Coulter rejected that offer, and said she still planned to come to Berkeley on Thursday despite the university’s warnings against it. On Monday, student groups filed a lawsuit against university officials, complaining that the university’s decision was stifling free speech at the school, particularly for politically conservative students whose views are controversial on campus.
In this Feb. 1, 2017 file photo, a fire set by demonstrators protesting a scheduled speaking appearance by Milo Yiannopoulos burns on Sproul Plaza on the University of California, Berkeley campus.
Pranav Jandhyala, who leads one of the two student groups that invited Coulter, said Tuesday that Coulter told him and other students that she plans to speak Thursday afternoon at Sproul Plaza.
Jandhyala said his student group has been trying frantically to find an off-campus venue for Thursday, and he said he shares the concerns of university officials that Coulter’s appearance at Sproul – and the protests and counter-protests it will likely spark – could grow violent. But he said that Coulter made clear in communication with him and other student organizers on Tuesday morning, that she intends to go through with her plan to appear at Sproul.
“We’re worried about it turning into a huge battle between her security and conservative militia and anti-fascists and others,” Jandhyala said. “To have that right in middle of Sproul doesn’t bode well for the imge of our school or the city. We’re worried about violence and student safety and our own safety as well. It’s a huge safety concern.”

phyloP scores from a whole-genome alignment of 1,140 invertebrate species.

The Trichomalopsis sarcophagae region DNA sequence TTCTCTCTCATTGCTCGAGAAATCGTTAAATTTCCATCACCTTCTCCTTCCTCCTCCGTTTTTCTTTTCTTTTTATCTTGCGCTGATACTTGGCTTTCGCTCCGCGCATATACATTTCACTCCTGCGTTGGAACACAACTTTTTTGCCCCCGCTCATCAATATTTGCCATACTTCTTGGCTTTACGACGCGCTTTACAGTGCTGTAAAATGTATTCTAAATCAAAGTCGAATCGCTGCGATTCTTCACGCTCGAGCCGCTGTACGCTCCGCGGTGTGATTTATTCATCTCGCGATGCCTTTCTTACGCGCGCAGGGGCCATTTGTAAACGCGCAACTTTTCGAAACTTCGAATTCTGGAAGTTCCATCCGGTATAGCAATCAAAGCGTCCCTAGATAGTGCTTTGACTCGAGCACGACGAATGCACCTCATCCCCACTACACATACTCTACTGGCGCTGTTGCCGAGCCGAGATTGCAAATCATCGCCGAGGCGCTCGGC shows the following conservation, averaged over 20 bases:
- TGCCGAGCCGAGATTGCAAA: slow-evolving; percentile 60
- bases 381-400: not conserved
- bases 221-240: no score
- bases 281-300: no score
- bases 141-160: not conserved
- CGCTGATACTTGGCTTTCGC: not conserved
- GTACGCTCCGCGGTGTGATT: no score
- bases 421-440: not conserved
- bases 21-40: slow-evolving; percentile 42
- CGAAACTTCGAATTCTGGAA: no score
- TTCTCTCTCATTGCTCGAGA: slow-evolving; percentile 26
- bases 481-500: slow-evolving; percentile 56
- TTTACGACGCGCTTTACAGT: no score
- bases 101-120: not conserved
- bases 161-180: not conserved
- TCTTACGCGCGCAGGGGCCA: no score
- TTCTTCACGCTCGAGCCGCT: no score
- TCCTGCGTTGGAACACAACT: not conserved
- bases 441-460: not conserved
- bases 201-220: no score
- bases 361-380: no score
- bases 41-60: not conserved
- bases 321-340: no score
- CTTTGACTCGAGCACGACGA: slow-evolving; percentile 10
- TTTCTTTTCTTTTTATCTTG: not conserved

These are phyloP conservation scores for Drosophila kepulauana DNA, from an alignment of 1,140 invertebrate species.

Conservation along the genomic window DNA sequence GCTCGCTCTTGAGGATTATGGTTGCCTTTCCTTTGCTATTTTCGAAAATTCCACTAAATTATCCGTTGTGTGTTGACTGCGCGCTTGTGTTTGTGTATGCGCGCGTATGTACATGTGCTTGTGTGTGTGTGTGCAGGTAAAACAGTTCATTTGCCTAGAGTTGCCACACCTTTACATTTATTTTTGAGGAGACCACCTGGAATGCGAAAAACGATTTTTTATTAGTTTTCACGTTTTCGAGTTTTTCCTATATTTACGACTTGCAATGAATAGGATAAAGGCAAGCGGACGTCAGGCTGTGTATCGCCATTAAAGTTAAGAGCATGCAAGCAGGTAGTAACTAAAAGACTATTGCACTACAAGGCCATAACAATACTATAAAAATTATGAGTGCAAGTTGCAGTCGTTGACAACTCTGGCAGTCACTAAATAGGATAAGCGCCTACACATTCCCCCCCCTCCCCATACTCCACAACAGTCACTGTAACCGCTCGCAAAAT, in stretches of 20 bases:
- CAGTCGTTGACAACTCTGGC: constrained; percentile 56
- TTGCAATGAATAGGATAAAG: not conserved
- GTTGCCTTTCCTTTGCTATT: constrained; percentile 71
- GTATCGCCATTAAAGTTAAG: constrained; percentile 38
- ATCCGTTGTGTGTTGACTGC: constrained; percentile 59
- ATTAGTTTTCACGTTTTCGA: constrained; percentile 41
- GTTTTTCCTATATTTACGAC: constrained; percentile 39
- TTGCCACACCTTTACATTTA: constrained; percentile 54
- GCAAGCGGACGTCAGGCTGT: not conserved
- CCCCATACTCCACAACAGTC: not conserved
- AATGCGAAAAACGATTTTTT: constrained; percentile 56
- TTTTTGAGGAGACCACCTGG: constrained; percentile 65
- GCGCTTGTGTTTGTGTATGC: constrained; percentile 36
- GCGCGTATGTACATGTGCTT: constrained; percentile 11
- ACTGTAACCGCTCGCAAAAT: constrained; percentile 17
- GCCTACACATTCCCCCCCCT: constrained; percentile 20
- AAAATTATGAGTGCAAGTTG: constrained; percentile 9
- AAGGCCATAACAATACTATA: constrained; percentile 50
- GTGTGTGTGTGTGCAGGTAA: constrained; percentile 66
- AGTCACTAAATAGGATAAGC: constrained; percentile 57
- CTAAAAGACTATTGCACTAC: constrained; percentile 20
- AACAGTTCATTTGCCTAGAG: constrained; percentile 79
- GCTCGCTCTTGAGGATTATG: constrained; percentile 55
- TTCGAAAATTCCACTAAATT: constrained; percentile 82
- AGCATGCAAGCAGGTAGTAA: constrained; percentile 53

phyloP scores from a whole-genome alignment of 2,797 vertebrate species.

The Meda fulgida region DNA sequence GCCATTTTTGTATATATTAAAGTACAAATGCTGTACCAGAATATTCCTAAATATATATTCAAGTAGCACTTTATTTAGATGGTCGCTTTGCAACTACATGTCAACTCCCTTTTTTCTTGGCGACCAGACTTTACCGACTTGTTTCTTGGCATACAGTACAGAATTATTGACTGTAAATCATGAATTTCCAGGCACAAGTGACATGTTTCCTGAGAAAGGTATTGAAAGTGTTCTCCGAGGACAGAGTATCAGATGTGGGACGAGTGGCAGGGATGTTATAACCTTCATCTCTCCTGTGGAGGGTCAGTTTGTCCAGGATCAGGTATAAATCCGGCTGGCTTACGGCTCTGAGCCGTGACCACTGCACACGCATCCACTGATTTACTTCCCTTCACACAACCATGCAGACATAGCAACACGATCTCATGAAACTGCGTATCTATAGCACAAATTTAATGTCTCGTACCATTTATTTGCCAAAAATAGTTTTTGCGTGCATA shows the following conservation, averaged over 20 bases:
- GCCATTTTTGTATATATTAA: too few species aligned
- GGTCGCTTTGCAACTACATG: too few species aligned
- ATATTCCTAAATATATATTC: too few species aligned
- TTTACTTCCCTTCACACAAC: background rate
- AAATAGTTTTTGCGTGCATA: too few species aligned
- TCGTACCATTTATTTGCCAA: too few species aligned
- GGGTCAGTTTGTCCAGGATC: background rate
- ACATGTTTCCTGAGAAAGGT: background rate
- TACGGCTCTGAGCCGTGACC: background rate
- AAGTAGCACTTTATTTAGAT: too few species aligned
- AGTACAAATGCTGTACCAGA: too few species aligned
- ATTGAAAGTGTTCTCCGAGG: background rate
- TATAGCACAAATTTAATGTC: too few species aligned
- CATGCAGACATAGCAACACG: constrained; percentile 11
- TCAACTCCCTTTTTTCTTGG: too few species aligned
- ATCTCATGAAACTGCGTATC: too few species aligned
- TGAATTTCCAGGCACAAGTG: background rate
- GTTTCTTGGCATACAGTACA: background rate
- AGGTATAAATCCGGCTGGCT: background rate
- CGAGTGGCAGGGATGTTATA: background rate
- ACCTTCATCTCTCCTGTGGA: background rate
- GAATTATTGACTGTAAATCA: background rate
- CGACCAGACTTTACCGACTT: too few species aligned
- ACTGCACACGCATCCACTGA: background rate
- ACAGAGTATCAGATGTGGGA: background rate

He said the exact timing of when it would happen is still unknown, but he expected about 4 p.m. “She said she doesn’t even know her full schedule on Thursday right now. She’s going to know Thursday morning and relay to us when she plans to come to Sproul,” Jandhyala said.
When Jandhyala’s group, a politically moderate group called Bridges USA, teamed up with Berkeley’s College Republicans to invite Coulter to campus, the goal was to facilitate a dialogue about immigration. “It’s an issue that hits home for many of our students. Berkeley is a sanctuary city. We have many undocumented immigrant students. That’s why it seemed like a good issue to put on the table. UC-Berkeley can represent the liberal point of view very well. So what we were trying to do with Coulter was to bring in opposing view to have a dialogue about it.”
While that was the original purpose, Jandhyala acknowledged that Coulter may have her own agenda now in coming to the campus. “Her goal is testing the limits of speech and doing all she can to uphold this value and prove what’s possible and not back down from free speech.”
Her appearance outdoors at the plaza will likely make it hard for any dialogue or interaction with students, he said, and his group is trying to hold a separate event with her that would allow for conversation.
Dan Mogulof, a spokesman for the university, said the school does not talk about security arrangements in detail. But he said officials would take extraordinary steps to protect the campus, in coordination with local and regional law enforcement.
“At UC-Berkeley, we don’t have gates,” Mogulof said. “There are probably literally hundreds of ways come onto campus from the city. We don’t have a drawbridge or moat. We are completely porous campus.”